Just for Fun

Too Many Notes

We like to think of ourselves as open-minded—we’ve based this entire issue on showcasing wines and foods that have blown away our preconceived notions. But we realized, while writing it, that there are some things that don’t change all that quickly—like words that annoy us in wine and food writing.

Writing on taste is rife with pretension and vagueness, with text that waffles between self-consciously hip and overwrought. It’s a professional hazard for those who make a living expressing in detail how something tastes and feels: Write enough tasting notes and you’re more than likely to lapse into a voice you may not know you had.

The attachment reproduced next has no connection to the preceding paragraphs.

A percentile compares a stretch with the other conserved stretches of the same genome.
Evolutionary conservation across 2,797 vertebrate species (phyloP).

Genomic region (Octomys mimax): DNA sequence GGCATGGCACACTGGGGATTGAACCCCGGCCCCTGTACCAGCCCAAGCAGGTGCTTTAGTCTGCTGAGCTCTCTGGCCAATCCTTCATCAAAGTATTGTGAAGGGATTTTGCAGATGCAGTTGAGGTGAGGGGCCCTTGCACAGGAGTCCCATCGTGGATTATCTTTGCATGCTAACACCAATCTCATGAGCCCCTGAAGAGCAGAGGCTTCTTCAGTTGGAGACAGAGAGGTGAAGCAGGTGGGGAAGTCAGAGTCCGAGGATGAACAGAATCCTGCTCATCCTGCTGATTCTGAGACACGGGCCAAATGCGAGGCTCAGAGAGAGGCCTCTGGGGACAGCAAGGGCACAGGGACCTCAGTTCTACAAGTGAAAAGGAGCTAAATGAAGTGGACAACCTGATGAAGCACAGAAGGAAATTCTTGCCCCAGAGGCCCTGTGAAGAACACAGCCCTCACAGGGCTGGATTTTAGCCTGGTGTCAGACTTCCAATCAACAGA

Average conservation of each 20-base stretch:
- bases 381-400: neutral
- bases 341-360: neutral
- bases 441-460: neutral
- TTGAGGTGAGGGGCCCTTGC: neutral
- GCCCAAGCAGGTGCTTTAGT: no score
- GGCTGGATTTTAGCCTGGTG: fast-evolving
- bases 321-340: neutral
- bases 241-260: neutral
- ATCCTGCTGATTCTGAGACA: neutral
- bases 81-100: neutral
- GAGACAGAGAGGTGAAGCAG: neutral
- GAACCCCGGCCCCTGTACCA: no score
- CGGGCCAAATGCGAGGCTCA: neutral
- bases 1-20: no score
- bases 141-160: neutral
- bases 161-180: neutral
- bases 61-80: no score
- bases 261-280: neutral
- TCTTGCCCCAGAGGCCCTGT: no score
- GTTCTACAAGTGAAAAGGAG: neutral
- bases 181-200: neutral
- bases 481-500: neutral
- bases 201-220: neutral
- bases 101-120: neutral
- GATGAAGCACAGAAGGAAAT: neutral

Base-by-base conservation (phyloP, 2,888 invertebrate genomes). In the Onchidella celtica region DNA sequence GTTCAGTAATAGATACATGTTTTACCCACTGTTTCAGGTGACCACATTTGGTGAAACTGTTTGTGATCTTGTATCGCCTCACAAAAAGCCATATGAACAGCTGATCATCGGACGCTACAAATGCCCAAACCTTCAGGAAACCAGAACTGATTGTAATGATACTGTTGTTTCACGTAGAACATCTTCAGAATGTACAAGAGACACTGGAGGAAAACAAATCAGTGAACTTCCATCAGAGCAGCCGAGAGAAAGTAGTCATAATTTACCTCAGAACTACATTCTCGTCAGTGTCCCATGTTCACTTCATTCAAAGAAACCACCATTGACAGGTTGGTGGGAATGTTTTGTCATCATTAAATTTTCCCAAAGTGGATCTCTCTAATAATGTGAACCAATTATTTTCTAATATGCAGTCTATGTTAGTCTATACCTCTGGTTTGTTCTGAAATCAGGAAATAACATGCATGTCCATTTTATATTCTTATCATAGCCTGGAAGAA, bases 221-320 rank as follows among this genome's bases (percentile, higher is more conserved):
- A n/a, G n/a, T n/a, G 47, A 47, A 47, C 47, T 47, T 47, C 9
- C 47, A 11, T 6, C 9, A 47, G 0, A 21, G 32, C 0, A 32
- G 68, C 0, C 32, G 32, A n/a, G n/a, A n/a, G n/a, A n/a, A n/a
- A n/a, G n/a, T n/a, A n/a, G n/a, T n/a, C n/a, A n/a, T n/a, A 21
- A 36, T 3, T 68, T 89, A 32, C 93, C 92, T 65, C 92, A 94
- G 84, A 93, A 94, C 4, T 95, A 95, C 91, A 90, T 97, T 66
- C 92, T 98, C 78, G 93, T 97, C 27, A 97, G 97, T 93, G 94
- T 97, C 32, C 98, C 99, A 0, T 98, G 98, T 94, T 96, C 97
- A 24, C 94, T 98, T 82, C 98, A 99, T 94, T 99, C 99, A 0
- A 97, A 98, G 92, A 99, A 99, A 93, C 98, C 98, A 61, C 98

So we try to be vigilant, and we’ve essentially banned a number of words from our pages (although some do manage to creep in now and then). And we’ve asked ourselves, what can we do to reconsider our bias against them?

We voted on which words were the most annoying in a tasting note, and some earned a relatively low Staff Annoyance Factor so we liberated them from the dust heap (cluster…precocious…). As for the rest, we looked for a way to repurpose them—stripped down to the most elemental poetry in a haiku. Who could write the winning haiku? This one, authored by Deanna Gonnella, captured the most votes.

succulent chunks of
blubber literally make
me go nom nom nom

(All of us will now think twice before using succulent in our notes…)

This feature appears in the print edition of the Fall 2018.
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